It’s the summer of 1966 at the University of Texas: A typical college campus day with young adults strolling across the courtyard, chatting about the latest hot topics, loosely clutching textbooks in the heat, and perhaps fewer students than normal due to it being a summer session. Claire Wilson James and John Fox are names you might not know, but they are two of the survivors of a mass shooting by a lone wolf that left 16 dead and several wounded on campus that day. There are a myriad of articles related to this tragic moment in American History and even a documentary called “Tower” that details it from a unique perspective.

After the shooting, psychiatrist Dr. Stuart Brown was charged to examine the mental state of the shooter. What he found consistently both in the shooter, and in 26 other convicted murderers in the Texas State Penitentiary was a severe lack of free play during their childhood. It led Dr. Brown to carry out extensive research on the long-term effects of play on people. After examining 6000 subjects trying to quantify the effects of play throughout childhood, Dr. Brown found that those who experienced more play had similar characteristics as adults: light-heartedness, empathy, optimism, hopefulness, and adaptability. As he put it all these traits “seemed to be a by-product of their playful time together.” Dr. Stuart Brown went on to found the National Institute for Play which now specializes in ongoing research related to this topic.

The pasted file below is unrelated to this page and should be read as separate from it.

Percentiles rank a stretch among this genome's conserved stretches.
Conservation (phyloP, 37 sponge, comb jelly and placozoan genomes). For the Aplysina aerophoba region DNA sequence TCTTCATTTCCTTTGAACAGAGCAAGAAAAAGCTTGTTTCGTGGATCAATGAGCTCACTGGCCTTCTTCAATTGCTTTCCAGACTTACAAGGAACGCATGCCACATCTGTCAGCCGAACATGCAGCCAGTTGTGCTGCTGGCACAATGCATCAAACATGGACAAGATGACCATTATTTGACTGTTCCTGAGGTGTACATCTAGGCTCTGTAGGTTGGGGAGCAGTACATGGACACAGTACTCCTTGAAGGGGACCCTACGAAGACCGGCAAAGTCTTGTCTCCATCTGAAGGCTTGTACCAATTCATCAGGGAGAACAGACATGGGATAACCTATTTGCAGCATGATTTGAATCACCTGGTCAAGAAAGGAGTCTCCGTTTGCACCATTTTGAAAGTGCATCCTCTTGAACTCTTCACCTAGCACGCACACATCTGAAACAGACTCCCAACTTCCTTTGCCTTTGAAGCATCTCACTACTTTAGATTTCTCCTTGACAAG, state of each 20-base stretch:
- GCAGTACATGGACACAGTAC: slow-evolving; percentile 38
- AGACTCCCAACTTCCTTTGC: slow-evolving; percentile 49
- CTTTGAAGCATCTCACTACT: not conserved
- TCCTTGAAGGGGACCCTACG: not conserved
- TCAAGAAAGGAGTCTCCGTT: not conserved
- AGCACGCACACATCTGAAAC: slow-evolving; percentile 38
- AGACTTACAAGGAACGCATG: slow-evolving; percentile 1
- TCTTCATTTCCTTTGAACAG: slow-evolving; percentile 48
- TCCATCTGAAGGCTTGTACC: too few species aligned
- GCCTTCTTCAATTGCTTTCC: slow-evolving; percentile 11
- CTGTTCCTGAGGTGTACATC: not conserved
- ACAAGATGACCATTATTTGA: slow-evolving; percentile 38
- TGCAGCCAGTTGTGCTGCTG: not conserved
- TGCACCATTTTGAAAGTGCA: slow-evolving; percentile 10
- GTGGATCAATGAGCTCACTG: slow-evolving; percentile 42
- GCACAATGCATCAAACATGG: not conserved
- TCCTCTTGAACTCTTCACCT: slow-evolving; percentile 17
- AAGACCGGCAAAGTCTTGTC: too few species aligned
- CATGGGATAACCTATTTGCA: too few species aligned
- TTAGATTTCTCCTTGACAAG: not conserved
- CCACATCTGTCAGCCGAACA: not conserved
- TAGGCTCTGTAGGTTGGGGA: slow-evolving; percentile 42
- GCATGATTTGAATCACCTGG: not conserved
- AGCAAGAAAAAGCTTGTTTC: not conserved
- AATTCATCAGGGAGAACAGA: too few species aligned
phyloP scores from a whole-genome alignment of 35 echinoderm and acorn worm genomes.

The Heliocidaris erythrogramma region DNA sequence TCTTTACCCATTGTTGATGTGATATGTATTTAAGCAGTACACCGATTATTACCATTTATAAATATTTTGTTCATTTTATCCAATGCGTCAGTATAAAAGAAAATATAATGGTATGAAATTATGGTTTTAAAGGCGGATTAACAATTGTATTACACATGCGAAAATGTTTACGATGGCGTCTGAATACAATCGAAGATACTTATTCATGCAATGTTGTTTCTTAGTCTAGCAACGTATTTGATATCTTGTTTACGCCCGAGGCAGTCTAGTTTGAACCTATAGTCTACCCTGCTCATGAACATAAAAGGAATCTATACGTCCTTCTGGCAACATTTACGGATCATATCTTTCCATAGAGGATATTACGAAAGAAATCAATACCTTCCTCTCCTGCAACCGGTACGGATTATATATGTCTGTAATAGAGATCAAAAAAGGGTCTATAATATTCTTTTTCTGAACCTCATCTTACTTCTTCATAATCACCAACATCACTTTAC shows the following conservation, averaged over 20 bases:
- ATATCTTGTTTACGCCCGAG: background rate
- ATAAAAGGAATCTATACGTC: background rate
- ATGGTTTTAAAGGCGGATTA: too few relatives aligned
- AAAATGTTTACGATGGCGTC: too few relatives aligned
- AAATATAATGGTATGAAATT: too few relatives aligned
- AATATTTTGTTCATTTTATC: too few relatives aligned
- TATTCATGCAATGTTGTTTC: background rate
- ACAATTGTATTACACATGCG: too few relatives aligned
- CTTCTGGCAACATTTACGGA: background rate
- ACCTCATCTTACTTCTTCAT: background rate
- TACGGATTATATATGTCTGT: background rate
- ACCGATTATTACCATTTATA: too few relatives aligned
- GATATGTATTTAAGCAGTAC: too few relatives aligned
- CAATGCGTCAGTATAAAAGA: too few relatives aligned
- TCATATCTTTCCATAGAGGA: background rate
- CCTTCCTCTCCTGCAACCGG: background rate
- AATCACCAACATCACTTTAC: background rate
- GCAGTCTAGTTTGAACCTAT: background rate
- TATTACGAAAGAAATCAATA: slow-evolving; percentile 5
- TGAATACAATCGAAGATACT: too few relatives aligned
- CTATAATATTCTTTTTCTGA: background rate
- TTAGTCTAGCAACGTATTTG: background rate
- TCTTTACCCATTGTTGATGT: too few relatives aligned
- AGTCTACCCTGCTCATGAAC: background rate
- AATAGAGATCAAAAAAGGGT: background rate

The Polis Institute works to infuse strategies like this into the distressed neighborhoods we serve. One example is our weekly Diverse Word gathering at Lake Lorna Doone Park in Orlando where we create opportunities for play through poetry and games. At this weekly event, I recently experienced a twofold revelation as it relates to the game of chess.

I heard from a volunteer about an OCPS Title One middle school team that had ranked highly in a chess tournament. This led to me research the effects of playing chess on academic achievement, and the outcomes I came across were astounding: chess exercises both sides of the brain, increases creativity, memory, problem-solving skills, reading, concentration, and the list goes on. I began to teach myself how to play with the hope of becoming a cheerleader of sorts for chess and thus change the world! If only it were that easy, right? But I do feel like I’m on to something.

The second part of this revelation was that chess is played every day at Lake Lorna Doone Park. I know because I have seen it with my own eyes, and have been crushed by opponents in this game of intense logic and strategy. It then dawned on me that the game of chess just might be the greatest common denominator across existing social structures where we work in 32805.

The Polis Institute utilizes both our own research and experience, combined with leading studies, actionable solutions, and best practices to seek the welfare of the city. While there are no silver bullets to solving complex social issues and championing human dignity, playing a game of chess with our neighbors can increase our community’s social, emotional, and intellectual resources.

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Placemaking Through Artistic Expression